In Book III, Part Two, Chapter 16 of Leo Tolstoy's War and Peace the wise old Commander in Chief of the Russian army at the battle of Borodino, General Kutuzov, gives Prince Andrei Bolkonsky some excellent advice:

... And changing the subject, Kutuzov began talking of the Turkish war and the peace that had been concluded. "Yes, I have been much blamed," he said, "both for the war and for the peace . . . but everything came at the right time. 'Everything comes to him who knows how to wait.' And there were as many advisors there as there are here," he went on, returning to a subject that evidently occupied him. "Oh, those advisers, those advisers!" he said. "If we had listened to them we'd still be in Turkey: we should not have made peace, and the war would not be over. Always in haste, and the more haste the less speed. If Kamensky hadn't died first, he'd have come to grief there. He stormed fortresses with thirty thousand men. It's not very difficult to take a fortress: what is difficult is to win a campaign. And for that it's not storming and attacking that are wanted, but patience and time. Kamensky dispatched soldiers to Rustchuk, but I dispatched only them --- patience and time --- and I took more fortresses than he did, and made those Turks eat horseflesh besides!" he said, with a nod of his head. "And the French shall too! You mark my words!" he continued, growing more vehement and pounding his chest. "I'll make them eat horseflesh!" And again tears shone in his eyes.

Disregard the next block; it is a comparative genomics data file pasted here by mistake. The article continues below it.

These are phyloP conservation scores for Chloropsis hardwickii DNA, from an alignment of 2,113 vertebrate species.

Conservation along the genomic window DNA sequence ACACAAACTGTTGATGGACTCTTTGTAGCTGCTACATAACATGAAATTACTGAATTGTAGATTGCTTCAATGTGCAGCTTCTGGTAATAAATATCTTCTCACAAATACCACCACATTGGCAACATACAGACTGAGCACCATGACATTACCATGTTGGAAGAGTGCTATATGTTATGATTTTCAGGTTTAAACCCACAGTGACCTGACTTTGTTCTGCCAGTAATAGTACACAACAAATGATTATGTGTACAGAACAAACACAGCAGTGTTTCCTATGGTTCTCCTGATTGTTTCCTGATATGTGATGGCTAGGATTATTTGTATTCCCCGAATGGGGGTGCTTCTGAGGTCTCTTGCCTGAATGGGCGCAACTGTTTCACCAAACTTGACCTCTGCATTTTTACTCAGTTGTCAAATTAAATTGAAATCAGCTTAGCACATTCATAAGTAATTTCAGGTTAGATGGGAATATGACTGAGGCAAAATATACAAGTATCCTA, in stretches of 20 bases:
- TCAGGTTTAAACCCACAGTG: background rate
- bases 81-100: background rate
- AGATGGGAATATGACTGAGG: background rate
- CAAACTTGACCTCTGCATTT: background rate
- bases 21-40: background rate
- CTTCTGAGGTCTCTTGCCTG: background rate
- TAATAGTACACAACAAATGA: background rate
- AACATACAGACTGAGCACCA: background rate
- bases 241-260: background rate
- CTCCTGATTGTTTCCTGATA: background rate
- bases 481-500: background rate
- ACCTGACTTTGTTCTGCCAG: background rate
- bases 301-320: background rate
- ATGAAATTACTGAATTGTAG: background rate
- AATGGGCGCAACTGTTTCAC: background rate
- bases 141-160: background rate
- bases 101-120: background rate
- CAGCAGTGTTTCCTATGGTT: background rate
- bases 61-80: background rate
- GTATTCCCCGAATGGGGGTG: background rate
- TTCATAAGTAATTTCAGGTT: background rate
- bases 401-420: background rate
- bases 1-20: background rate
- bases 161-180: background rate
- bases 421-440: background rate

"But we shall have to accept battle, shall we not?" asked Prince Andrei.

"Very likely. If that's what everybody wants, then there's no help for it. . . . But, believe me, my dear boy, there is no more powerful adversary than those two: patience and time --- they will do it all. But the trouble is . . . that the advisers don't see it that way. Some want this, some want that. . . . What is one to do?" he asked, as if expecting an answer. "What would you do?" he repeated, and his eyes shone with a deep, shrewd look. "I'll tell you what to do, and what I do. When in doubt, my dear fellow ---" he paused, "do nothing." He spoke with deliberate emphasis.

... counsel which I find increasingly true as I become an ever-older and ever-slower runner --- and likewise relevant elsewhere in life.

(from the translation by Ann Dunnigan)

TopicLiterature - TopicLife - TopicRunning - 2005-01-11

(correlates: DavidCopperfieldAndMissMowcher, WarAndCheckers, DeliberateSpeed, ...)